April 22th, 2013 by Robert Franklin, Esq.
Not long ago I did a couple of pieces on a particularly silly and out-of-touch article in Salon.com by Mary Elizabeth Williams. In her article Williams cited with approval an MSNBC talking head, Melissa Harris-Perry, who had recently unburdened herself of the opinion that "we" have to get over the quaint notion "that kids belong to their parents" and get with the program "that kids belong to whole communities." That notion made Williams positively squirm with delight. She thought it was just grand, so grand in fact that she, along with Harris-Perry neglected to ask some questions that are obvious enough to occur to an eight-year-old.
One of those questions is just why "we" have to abandon the idea that children should be raised by parents and that parents have the right to do so. Astonishingly neither Harris-Perry (who admittedly was speaking off the cuff) nor Williams (who wasn't) thought to tell us. I suspect that's a question parents might want answered before farming their flesh and blood out to "the community."
And that of course raises another question: just who is this community who's all of a sudden going to start doing the day-to-day job of wiping noses, changing diapers and checking homework - that parents normally do - for children who aren't even theirs? (The next time you need a sitter, I suggest you ring up Mary Elizabeth Williams. My understanding is she's willing to do the job.) Again, neither Harris-Perry nor Williams considers such commonplace concerns worthy of consideration.
Still, I think I have my answer, or at least part of it. If "the State" is the answer to the second question (and I suspect it may be), I'm glad to hear it because this article gives us a fine view of the State in action when "caring" for children (Telegraph, 4/7/13). As it happens, the article is about a British couple and their little daughter, but it could as easily have taken place in the U.S., Canada or elsewhere.
The unnamed (British law requires that they remain anonymous) couple have just finished suing Haringey council for attempting to run roughshod over their parental rights. It's the first time anyone has sued the council, but you can bet it won't be the last. Put simply, Haringey council is well-known for, on one hand its incompetence at protecting kids from harm and on the other, it's Stalinist tendencies to intimidate fit parents. As the comments to the article strongly indicate, not only Haringey but many others are widely feared and loathed by the British populace.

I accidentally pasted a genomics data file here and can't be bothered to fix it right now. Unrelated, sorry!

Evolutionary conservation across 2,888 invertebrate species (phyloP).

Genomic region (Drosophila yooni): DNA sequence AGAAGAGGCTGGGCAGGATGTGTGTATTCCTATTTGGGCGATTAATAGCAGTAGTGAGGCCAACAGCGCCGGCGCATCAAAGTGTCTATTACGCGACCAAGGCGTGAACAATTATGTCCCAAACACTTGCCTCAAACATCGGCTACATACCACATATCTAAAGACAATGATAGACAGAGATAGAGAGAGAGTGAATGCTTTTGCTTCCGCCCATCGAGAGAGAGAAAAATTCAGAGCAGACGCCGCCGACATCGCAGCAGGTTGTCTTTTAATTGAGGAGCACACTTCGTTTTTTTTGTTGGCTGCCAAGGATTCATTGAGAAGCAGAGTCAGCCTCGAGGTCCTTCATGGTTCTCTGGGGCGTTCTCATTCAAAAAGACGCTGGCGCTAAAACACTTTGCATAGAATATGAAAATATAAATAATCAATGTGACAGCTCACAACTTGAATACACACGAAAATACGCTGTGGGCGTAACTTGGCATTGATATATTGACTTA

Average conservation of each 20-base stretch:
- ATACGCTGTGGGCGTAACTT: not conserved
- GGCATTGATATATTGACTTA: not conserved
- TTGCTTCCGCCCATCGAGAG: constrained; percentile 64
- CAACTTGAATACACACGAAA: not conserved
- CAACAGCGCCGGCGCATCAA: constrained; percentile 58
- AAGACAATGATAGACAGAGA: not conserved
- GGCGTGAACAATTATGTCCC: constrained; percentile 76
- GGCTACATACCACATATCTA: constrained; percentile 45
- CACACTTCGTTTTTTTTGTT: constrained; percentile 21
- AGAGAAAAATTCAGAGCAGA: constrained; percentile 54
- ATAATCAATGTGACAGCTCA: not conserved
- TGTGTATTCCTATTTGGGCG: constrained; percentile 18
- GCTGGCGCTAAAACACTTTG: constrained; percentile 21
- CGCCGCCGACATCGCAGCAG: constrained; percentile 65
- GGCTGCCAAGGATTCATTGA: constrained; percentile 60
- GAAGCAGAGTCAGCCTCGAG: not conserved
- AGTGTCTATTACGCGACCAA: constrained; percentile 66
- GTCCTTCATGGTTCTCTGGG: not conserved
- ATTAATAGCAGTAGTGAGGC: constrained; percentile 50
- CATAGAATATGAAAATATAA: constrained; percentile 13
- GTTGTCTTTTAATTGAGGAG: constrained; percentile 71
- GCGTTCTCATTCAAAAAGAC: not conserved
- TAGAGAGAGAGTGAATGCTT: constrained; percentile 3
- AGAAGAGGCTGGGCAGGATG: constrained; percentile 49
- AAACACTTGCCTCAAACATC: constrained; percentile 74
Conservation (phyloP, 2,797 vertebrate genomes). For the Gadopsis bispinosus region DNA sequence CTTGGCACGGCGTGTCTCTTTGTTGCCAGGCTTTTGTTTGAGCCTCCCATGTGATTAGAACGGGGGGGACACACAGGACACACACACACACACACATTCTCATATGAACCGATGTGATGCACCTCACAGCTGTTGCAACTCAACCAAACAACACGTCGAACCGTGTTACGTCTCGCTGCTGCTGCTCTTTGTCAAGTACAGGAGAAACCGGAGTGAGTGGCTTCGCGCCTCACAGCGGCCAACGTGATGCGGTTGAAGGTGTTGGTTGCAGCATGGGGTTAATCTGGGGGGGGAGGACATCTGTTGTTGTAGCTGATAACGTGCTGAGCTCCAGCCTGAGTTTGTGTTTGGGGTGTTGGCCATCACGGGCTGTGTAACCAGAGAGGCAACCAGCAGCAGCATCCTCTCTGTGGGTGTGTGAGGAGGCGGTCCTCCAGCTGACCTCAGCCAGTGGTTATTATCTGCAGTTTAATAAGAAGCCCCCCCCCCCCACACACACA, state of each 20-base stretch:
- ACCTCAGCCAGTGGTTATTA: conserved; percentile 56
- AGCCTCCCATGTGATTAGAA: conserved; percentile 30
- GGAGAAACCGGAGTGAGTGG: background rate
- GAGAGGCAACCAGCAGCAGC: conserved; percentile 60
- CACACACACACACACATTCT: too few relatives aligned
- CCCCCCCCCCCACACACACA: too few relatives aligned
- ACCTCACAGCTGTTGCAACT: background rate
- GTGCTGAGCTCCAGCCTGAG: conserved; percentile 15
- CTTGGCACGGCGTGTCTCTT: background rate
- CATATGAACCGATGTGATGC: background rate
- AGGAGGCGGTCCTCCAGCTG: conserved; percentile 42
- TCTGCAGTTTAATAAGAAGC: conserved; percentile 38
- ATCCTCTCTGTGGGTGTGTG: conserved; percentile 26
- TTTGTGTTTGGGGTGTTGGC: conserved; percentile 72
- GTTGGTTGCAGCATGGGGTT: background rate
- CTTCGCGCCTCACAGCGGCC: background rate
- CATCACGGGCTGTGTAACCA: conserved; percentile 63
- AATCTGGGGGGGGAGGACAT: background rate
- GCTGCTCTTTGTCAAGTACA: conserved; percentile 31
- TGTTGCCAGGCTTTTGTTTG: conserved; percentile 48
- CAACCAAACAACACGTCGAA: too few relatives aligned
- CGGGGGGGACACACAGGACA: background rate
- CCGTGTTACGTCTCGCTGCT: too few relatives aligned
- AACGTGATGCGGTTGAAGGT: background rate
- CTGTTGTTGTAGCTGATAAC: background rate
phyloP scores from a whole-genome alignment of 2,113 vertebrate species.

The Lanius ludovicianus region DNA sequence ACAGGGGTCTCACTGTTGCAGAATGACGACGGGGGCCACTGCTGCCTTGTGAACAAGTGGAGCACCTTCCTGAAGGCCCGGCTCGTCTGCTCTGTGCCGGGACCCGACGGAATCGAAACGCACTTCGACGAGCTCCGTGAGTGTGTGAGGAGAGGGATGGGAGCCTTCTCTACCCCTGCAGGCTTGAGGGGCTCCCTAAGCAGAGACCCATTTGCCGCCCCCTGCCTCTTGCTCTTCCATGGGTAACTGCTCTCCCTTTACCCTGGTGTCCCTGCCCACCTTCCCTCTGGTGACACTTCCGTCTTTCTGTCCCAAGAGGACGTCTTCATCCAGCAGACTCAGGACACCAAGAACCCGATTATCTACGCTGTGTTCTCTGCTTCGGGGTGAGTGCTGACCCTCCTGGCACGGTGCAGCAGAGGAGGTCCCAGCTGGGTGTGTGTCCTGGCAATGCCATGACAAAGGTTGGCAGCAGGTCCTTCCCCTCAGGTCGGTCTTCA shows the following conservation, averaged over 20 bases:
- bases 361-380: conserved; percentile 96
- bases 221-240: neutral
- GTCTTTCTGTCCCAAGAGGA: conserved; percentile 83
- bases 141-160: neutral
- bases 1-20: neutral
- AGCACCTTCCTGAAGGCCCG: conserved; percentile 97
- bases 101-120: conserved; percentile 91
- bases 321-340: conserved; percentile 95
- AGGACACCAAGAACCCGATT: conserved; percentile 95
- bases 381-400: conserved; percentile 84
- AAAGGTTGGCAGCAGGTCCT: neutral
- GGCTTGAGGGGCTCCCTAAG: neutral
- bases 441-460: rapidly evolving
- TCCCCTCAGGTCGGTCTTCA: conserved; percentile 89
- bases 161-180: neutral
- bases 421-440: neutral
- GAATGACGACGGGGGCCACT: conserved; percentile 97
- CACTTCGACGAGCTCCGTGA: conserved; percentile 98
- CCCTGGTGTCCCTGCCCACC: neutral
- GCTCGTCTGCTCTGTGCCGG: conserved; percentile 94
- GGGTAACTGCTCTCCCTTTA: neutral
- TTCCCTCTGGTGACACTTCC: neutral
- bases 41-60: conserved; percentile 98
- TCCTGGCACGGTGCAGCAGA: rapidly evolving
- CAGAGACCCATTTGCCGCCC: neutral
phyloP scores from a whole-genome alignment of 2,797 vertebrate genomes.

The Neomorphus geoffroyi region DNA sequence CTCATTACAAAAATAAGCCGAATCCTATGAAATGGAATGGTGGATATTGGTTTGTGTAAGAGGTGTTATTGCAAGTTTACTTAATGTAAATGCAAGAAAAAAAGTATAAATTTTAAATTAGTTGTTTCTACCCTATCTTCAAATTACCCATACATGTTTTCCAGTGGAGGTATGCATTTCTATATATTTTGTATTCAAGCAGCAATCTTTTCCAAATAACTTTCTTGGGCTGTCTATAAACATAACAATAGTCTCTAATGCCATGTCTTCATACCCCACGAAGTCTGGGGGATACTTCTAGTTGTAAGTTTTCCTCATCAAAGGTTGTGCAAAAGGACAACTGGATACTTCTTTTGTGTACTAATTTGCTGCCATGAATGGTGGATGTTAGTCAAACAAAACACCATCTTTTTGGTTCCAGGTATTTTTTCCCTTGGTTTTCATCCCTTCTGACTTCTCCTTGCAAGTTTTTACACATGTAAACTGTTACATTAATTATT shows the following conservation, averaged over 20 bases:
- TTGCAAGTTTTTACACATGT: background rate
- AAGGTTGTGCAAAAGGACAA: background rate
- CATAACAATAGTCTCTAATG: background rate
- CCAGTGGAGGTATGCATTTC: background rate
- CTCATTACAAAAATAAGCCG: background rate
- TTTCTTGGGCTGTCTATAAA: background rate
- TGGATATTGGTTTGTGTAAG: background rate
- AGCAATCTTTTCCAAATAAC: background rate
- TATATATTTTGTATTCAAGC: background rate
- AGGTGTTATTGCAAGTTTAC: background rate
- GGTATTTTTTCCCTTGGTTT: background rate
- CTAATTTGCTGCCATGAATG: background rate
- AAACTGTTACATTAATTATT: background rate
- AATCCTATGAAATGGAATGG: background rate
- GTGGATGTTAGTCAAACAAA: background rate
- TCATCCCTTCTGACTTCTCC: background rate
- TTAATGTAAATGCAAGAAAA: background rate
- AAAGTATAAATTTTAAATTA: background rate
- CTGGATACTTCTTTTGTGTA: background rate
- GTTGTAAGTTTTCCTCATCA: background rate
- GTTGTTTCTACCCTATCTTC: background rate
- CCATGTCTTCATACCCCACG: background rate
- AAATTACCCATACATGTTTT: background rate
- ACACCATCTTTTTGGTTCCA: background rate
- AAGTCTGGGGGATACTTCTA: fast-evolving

Sound familiar? How many Americans feel the same about Child Protective Services? How many legal blogs have we read imploring parents to remember that they have legal rights and due process protections against CPS as against any other governmental agency? And how many parents have told us "True, but if you assert those rights, if you hire a lawyer, CPS targets you and you're really on the hot seat,"? We've seen long documentaries out of Canada with story after story about the abuses to which the Children's Aid Society subjects parents.
And that's pretty much what happened to the two British parents in the Telegraph article. They were maliciously (and of course anonymously) reported to the council for allegedly slapping and yelling at their child, which was bad enough. But when the parents who are both social workers and who know their rights in the matter made so bold as to challenge the actions of the council, they painted a target on their chests. From there, the council thought nothing of violating numerous laws and regulations in its zeal to separate fine, loving parents from their child, terrifying everyone in the process.
In this latest case,... the Labour authority turned on an innocent couple after receiving a single anonymous letter claiming the mother had “shouted” at and “slapped” her six-year-old.
The possible consequences were dire: the loss of their child to care, fostering or even adoption and the end of their careers. The father, CD, is a senior social worker, and the mother,AB, is a respected freelance social work trainer.
Judge Anthony Thornton’s judicial review drew the “inescapable conclusion” that the authority had illegally escalated its inquiry to the highest possible level purely because the mother had the temerity to complain. She did so after it blackened her name and broke all guidelines by telling police, the family GP and their child’s school that the child, EF, was the suspected victim of serious abuse – without any supporting evidence...
The Daily Telegraph has extensively reported recent large increases in the number of children being forcibly removed from their parents and fostered or adopted following hearings in Britain’s secret family courts. Every story results in letters from desperate parents claiming that their children may be or have been removed on flimsy, subjective grounds. If this couple had not been so knowledgeable and determined, they too might have lost their child.
“Haringey closed this inquiry but could any time have opened another and referred back to it,” says AB, speaking for the first time about the family’s ordeal.
“Haringey acted like a one-party state, and tried to crush us for challenging them. This wasn’t about child protection but protection of management [at the council] and about punishment.”